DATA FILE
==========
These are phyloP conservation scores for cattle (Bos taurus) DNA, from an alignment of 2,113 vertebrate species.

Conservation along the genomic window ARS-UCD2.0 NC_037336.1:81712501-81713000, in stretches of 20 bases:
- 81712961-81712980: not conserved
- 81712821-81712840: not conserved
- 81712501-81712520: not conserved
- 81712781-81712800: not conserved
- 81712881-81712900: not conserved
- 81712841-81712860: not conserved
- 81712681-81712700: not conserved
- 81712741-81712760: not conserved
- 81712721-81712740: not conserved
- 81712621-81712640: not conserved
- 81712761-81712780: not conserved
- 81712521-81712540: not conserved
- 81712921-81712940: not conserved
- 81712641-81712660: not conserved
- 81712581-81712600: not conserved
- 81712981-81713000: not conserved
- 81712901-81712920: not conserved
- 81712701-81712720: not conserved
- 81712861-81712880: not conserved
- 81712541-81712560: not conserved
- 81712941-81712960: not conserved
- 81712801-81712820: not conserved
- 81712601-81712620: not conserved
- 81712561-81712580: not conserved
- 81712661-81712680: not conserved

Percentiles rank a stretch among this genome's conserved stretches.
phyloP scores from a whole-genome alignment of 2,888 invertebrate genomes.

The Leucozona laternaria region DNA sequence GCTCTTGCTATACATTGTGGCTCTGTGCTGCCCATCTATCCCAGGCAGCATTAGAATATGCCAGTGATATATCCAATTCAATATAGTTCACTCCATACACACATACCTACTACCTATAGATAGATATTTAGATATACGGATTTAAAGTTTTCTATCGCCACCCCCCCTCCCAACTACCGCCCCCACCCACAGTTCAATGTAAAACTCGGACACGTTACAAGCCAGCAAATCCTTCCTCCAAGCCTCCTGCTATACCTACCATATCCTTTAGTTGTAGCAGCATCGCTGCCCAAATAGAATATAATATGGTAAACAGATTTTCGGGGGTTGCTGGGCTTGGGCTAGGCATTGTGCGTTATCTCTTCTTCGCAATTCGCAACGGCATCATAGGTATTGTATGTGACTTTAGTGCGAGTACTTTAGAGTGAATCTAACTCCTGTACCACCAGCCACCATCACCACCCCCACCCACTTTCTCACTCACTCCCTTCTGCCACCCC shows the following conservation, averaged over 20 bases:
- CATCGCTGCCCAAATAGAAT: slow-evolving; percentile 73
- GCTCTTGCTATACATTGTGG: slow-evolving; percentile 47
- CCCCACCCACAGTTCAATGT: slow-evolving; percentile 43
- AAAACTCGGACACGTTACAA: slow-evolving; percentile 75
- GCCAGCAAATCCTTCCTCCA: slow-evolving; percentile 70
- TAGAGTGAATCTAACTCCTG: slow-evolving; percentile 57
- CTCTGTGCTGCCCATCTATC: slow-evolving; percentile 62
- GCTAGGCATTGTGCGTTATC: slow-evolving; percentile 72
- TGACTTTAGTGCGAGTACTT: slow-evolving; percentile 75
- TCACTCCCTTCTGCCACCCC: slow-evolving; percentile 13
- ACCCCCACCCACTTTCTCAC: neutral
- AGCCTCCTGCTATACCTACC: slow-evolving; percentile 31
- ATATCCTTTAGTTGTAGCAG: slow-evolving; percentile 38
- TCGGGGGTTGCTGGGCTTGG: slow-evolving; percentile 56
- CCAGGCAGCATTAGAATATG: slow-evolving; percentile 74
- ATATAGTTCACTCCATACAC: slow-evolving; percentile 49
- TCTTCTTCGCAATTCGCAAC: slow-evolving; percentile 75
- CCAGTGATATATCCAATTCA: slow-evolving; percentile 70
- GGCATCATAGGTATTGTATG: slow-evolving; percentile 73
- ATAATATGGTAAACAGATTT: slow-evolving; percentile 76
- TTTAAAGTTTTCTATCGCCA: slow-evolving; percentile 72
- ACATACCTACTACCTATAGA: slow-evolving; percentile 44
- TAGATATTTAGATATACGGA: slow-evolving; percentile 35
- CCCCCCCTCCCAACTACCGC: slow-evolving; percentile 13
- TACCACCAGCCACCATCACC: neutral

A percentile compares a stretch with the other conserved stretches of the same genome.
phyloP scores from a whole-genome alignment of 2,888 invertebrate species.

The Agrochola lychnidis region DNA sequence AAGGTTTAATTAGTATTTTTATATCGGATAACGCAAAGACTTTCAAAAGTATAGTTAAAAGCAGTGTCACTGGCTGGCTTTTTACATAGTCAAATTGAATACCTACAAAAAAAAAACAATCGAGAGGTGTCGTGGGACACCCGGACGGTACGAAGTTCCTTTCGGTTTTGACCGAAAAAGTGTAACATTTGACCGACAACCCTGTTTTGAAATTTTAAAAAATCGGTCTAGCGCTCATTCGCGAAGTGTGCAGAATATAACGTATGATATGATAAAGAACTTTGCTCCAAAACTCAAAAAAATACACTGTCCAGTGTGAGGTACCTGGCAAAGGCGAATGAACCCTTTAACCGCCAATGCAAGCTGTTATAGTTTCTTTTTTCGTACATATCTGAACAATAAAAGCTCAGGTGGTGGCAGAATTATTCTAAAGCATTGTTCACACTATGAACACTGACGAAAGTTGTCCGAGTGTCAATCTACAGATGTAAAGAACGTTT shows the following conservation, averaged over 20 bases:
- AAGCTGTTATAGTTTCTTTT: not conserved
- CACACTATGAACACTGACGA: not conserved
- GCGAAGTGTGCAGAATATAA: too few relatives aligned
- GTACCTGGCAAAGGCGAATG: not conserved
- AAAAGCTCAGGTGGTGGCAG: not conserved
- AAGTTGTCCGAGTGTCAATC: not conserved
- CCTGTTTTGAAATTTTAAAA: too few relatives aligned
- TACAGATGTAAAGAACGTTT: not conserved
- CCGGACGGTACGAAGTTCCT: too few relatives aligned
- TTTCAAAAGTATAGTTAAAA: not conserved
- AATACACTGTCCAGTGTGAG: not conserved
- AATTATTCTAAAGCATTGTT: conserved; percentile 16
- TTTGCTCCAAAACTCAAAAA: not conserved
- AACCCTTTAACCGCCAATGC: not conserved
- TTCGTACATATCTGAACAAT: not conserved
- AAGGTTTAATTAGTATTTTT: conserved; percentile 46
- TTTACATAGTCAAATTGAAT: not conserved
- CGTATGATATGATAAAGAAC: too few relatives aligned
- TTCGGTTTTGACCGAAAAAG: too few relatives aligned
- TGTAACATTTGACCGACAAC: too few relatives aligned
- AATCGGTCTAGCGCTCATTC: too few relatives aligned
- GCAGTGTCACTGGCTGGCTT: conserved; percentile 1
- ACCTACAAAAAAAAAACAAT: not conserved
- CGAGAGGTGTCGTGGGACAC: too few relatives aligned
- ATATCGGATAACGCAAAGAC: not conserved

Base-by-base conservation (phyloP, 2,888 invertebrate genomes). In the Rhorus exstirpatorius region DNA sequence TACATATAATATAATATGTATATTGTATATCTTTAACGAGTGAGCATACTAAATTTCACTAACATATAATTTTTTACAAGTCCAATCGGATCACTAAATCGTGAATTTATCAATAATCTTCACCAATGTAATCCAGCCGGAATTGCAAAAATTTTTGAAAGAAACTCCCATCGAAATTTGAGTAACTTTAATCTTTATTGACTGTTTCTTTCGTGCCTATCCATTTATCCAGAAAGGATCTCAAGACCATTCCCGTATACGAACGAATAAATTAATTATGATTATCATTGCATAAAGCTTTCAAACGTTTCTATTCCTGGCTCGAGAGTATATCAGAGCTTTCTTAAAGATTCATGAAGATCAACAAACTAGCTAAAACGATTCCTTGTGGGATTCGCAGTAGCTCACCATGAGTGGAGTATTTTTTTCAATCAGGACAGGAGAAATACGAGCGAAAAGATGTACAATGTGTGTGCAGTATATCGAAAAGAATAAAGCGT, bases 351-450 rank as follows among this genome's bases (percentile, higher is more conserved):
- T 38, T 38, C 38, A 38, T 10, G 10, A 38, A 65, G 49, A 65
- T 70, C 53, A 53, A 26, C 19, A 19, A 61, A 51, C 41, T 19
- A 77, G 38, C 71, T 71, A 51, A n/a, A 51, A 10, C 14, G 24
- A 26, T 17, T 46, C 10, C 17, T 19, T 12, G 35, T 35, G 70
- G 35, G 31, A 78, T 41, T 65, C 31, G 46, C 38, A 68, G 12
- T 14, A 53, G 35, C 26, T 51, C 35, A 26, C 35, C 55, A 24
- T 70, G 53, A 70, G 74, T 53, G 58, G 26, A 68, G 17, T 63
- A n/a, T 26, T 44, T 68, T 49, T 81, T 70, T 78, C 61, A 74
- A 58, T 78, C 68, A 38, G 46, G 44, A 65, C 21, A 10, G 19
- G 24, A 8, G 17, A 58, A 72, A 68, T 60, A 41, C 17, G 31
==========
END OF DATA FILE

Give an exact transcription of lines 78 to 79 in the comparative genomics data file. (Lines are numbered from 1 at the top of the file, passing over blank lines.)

- TGTAACATTTGACCGACAAC: too few relatives aligned
- AATCGGTCTAGCGCTCATTC: too few relatives aligned